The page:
Saturday, April 24, 2010

John Allen on Castrillon Hoyos's 2001 Letter to Bishop Pican: What Counts in Coverage of the Vatican?

I wonder if I'm the only person in the world troubled by the following statement in John Allen's recent NCR article about Cardinal Castrillon Hoyos, to which I linked in a posting earlier today.  Allen writes:

Though the letter was actually published on the Internet in 2001, it languished in relative obscurity until a French Catholic publication brought it back to life a couple of weeks ago. Given the current media climate, it immediately became a cause célèbre. 

That statement troubles me at a number of levels.  First (or "first up," as Mr. Allen prefers to say), it bothers me because it's an implicit rebuke of the media in general, the media who don't have his inside track to the Vatican mind, and who therefore can't be trusted (so Allen seems frequently to suggest) to parse Vatican statements correctly or even justly, as Mr. Allen can as a Vatican insider.

The implication is that there's a significant statement from 2001 that Mr. Allen has known about for some time,which has important bearing on the abuse crisis, and he hasn't ever disclosed it in anything he's written--though he wants to take the media to task for not having done their homework now that the media has jumped on the 2001 statement in the "current media climate"!

And so the second point that disturbs me re: Mr. Allen's statement is the one I've just raised: if John Allen has long known about Castrillon Hoyos's letter,which he says was published on the internet in 2001, why has he never written about it before now?  Is the 2001 letter pertinent only because it has just now been discovered?  Would it simply be just another document about which we would shrug our shoulders in any other media climate?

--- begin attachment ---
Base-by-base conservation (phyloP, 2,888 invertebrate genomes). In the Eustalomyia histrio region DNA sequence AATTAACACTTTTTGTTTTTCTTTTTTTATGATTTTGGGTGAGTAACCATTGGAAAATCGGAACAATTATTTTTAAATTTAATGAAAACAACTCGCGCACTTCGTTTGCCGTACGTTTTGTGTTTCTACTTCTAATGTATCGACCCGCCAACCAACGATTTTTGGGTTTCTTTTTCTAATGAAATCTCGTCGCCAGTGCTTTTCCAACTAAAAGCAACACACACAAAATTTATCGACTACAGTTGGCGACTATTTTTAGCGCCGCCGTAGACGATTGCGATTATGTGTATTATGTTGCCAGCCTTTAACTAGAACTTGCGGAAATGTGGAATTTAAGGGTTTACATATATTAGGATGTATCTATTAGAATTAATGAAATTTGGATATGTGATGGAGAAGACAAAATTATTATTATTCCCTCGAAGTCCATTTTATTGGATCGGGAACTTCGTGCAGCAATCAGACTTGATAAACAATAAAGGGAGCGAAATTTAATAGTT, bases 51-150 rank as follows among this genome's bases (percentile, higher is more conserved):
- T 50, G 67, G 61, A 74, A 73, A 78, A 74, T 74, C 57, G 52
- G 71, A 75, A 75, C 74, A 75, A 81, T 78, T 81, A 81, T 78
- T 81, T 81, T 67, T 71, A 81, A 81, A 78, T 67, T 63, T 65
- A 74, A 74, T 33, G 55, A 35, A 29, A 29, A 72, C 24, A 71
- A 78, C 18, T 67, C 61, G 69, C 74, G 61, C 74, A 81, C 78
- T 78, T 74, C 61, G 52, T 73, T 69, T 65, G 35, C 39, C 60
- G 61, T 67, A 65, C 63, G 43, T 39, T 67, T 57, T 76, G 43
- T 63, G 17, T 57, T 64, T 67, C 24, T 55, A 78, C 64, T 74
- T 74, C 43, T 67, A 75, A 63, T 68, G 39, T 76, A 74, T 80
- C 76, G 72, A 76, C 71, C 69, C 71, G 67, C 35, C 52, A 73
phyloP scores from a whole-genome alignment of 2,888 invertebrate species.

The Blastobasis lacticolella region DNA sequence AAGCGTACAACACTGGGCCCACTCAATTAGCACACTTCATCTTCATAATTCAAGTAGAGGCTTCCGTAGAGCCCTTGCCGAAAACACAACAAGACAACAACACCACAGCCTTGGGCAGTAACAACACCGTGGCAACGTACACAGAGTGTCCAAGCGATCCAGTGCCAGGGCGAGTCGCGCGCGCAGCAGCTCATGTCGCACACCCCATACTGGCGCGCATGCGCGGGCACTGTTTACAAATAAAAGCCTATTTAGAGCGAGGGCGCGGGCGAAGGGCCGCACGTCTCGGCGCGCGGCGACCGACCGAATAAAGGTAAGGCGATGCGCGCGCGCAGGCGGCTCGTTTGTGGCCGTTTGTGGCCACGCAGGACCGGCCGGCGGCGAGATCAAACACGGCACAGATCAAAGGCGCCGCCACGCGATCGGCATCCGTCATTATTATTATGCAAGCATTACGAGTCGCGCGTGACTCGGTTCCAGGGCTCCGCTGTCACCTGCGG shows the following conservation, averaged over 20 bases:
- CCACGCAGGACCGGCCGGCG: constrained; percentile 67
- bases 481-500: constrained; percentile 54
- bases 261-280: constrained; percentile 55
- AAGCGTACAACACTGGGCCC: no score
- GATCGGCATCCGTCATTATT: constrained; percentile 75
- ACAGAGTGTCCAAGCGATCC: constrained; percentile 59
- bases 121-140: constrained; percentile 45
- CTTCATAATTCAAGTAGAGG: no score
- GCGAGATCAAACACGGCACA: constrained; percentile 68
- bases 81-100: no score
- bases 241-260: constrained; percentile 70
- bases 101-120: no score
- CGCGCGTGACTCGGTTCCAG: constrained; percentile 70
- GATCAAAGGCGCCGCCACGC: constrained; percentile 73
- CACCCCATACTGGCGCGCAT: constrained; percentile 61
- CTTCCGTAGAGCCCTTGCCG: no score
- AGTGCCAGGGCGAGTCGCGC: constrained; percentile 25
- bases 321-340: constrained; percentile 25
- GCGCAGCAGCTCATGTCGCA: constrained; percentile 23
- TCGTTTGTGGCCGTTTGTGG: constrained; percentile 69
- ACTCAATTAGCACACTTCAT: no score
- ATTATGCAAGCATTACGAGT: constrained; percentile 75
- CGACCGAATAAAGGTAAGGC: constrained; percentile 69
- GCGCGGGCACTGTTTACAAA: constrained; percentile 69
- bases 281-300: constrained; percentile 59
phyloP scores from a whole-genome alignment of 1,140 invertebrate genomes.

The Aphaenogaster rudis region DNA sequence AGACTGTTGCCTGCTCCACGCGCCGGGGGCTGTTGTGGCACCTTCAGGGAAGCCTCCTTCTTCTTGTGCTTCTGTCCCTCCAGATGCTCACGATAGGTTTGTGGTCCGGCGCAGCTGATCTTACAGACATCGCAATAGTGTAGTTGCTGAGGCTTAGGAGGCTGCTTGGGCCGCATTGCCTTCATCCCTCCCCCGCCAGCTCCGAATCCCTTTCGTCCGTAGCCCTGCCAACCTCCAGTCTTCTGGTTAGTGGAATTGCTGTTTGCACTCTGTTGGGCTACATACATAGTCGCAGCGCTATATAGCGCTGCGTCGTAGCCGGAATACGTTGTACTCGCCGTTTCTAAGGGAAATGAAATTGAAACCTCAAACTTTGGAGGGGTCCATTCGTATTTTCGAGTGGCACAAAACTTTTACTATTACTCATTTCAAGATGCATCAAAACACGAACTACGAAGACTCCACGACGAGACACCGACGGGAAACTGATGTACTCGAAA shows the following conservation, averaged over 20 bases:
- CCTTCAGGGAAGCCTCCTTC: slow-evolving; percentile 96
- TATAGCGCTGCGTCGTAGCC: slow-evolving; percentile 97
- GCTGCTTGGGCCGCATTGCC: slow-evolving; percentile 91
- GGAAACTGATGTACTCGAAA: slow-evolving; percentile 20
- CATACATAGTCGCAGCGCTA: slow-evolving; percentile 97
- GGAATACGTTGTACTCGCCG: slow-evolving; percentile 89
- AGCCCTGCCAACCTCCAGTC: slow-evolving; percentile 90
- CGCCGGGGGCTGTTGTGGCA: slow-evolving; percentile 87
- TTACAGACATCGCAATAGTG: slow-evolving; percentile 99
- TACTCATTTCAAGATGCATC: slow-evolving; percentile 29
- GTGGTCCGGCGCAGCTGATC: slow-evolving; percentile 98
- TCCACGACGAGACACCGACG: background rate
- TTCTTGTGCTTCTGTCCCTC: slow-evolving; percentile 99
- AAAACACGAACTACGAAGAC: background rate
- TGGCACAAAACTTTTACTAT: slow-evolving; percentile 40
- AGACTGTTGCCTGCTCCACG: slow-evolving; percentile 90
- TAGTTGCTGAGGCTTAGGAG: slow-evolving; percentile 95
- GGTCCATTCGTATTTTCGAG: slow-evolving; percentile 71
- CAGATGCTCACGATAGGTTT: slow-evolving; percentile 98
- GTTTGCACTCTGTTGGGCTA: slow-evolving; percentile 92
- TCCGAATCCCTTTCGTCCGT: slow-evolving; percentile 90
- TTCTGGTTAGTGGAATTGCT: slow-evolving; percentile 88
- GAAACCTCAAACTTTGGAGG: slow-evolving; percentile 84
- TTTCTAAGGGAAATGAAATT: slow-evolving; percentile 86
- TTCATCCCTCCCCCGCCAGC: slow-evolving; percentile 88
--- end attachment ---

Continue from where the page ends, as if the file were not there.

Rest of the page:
Mr. Allen has, after all, written frequently about Castrillon Hoyos.  In the interregnum between John Paul II and Benedict, he wrote that Castrillon Hoyos was a papabile.  And in his 2004 book All the Pope's Men (NY: Doubleday, 2004) , which promises to tell the rest of us how the Vatican thinks and which has a whole chapter on the abuse crisis, Allen mentions Castrillon Hoyos a number of times--as well as Bishop Pican, the French bishop to whom Castrillon Hoyos's 2001 letter was directed.

But no mention of the 2001 letter.  None at all.  In a book that certainly appears to have done its homework, and claims (vis-a-vis the abuse crisis) to be "animated by the hope of putting English-speaking Catholicism and the Holy See in conversation with one another" (p. 224).

It seems somehow less than . . . gracious . . . to imply in 2010 that a letter which has been online since 2001 ought to have been at the fingertips of less experienced journalists when the person making this insinuation himself wrote a book on a topic that ought to have cited this significant letter in 2004.  And when that person has written repeatedly about the author of the 2001 letter.

I'd surely like to know why Mr. Allen has kept this letter to himself for so long.  If he really wanted to help us to understand the Vatican and to put us English speakers in conversation with the Holy See, it seems to me an important document to have apprised us of before now.

I wonder if anyone else might be asking similar questions after having read Mr. Allen's article about Castrillon Hoyos.

P.S. Is my memory deceiving me when I seem to recall that it was Castrillon Hoyos who announced the election of Ratzinger to the papacy?